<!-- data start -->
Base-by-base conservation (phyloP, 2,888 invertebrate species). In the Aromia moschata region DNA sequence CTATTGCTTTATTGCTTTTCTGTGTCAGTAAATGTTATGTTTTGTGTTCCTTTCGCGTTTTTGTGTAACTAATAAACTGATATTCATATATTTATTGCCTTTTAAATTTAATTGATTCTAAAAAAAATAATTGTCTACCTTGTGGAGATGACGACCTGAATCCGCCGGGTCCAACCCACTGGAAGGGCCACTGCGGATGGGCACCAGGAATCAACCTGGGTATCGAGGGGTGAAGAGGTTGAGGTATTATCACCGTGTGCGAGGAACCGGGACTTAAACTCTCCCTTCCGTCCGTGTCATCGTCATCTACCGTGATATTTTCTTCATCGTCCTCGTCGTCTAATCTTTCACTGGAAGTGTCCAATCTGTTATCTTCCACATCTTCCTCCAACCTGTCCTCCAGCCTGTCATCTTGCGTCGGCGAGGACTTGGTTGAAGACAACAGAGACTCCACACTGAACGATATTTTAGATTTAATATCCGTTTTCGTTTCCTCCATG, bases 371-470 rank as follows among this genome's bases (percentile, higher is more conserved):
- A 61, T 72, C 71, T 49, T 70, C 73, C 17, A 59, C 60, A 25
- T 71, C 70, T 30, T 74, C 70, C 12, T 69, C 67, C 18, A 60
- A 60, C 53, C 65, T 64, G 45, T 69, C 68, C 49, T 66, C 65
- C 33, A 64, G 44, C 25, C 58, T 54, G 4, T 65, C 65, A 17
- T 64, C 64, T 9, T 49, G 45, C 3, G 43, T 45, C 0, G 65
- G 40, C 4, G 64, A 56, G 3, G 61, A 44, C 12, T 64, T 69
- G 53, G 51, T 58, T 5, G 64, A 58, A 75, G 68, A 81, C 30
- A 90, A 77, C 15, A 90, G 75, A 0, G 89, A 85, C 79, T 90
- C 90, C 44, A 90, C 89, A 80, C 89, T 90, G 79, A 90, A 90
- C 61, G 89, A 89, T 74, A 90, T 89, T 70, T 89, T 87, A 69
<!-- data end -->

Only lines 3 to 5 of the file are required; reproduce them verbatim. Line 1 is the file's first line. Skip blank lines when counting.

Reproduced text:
- T 71, C 70, T 30, T 74, C 70, C 12, T 69, C 67, C 18, A 60
- A 60, C 53, C 65, T 64, G 45, T 69, C 68, C 49, T 66, C 65
- C 33, A 64, G 44, C 25, C 58, T 54, G 4, T 65, C 65, A 17